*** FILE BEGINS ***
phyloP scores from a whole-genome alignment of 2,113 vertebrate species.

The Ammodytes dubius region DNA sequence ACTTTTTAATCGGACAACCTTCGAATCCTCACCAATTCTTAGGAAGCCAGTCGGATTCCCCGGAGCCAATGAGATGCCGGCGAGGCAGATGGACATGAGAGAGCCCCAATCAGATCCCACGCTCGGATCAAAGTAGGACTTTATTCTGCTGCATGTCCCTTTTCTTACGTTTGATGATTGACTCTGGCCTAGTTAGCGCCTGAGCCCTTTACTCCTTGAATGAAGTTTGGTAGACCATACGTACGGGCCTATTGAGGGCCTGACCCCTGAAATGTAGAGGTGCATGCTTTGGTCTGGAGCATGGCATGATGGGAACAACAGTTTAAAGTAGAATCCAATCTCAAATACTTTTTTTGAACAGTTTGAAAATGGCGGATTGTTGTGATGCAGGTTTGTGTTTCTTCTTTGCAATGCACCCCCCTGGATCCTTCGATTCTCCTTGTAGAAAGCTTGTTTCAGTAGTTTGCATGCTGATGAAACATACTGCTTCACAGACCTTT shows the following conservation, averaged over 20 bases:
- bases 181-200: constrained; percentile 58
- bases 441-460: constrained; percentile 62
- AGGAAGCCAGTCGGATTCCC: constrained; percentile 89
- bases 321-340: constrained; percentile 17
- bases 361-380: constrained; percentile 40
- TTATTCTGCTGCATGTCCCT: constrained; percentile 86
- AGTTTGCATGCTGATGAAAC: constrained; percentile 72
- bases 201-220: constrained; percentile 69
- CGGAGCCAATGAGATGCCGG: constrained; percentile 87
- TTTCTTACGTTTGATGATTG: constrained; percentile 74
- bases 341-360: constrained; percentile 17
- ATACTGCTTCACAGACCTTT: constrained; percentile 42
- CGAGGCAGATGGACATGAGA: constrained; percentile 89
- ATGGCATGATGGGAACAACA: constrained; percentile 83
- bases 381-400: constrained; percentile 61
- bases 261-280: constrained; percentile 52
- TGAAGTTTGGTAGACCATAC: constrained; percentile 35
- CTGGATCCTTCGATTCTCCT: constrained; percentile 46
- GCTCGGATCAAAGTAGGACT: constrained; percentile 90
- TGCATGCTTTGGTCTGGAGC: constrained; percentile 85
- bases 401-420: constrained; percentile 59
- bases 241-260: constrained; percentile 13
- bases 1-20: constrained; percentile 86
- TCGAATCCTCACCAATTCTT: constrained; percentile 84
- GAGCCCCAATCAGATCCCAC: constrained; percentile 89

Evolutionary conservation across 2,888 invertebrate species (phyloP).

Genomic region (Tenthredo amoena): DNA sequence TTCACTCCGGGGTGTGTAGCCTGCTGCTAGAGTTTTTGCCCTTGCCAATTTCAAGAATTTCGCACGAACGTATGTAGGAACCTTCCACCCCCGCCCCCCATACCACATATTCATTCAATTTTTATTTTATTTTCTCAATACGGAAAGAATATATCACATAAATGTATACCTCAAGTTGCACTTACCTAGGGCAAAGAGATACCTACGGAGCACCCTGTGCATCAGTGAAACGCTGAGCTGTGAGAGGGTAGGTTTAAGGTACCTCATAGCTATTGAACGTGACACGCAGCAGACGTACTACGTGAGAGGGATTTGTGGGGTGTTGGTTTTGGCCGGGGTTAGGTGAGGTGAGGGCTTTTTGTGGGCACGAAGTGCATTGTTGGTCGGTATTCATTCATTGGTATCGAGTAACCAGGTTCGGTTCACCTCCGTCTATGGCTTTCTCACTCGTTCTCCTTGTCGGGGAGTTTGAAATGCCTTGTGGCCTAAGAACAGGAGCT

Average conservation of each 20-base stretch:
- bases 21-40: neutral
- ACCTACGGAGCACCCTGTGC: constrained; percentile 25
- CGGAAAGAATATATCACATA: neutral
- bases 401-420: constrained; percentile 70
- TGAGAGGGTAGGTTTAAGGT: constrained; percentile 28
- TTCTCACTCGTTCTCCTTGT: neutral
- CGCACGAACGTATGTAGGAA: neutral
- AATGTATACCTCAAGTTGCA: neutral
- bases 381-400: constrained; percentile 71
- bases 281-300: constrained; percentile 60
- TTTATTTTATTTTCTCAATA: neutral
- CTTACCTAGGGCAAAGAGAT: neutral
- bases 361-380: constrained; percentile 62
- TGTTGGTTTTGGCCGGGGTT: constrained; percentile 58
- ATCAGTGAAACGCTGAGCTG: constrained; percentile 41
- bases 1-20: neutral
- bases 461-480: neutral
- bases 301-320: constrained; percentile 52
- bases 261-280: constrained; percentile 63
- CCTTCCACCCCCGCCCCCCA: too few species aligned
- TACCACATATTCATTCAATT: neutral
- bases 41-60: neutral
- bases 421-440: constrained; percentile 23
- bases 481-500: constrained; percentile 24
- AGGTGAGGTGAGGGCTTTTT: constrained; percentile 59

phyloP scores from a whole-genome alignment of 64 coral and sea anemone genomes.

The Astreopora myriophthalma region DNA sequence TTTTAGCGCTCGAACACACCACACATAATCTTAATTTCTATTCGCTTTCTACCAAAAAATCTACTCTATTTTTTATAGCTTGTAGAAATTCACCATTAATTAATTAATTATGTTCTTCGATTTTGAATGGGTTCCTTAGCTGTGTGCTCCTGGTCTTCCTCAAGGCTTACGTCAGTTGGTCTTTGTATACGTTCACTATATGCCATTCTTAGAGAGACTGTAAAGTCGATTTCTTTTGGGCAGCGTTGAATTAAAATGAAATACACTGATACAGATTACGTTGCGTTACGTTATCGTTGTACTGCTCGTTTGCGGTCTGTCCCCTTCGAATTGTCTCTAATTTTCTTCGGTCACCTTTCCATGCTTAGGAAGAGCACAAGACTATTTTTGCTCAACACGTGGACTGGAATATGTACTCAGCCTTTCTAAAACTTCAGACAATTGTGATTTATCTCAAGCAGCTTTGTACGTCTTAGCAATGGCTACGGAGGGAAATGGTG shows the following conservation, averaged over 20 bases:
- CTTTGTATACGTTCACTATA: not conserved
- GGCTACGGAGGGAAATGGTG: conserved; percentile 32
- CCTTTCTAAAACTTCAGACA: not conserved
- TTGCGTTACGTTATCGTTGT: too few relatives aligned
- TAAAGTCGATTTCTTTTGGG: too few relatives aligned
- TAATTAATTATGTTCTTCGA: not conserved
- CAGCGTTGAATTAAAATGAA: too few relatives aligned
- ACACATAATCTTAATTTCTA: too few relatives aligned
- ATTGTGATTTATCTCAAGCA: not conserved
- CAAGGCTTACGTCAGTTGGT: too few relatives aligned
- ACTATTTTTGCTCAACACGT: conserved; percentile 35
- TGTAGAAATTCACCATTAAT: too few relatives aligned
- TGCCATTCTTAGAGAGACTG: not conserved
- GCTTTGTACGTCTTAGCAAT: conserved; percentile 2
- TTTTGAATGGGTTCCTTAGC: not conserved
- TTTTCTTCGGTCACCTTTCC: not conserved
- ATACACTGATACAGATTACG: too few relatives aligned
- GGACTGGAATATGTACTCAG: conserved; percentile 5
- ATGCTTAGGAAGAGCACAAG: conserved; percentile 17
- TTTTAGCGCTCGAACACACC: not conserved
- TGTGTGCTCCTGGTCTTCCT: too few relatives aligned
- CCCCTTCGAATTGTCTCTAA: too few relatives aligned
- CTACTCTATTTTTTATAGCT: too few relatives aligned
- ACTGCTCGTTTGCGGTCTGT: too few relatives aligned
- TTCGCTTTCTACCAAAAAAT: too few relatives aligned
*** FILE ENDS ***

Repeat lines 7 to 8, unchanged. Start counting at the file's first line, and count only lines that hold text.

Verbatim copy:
- bases 361-380: constrained; percentile 40
- TTATTCTGCTGCATGTCCCT: constrained; percentile 86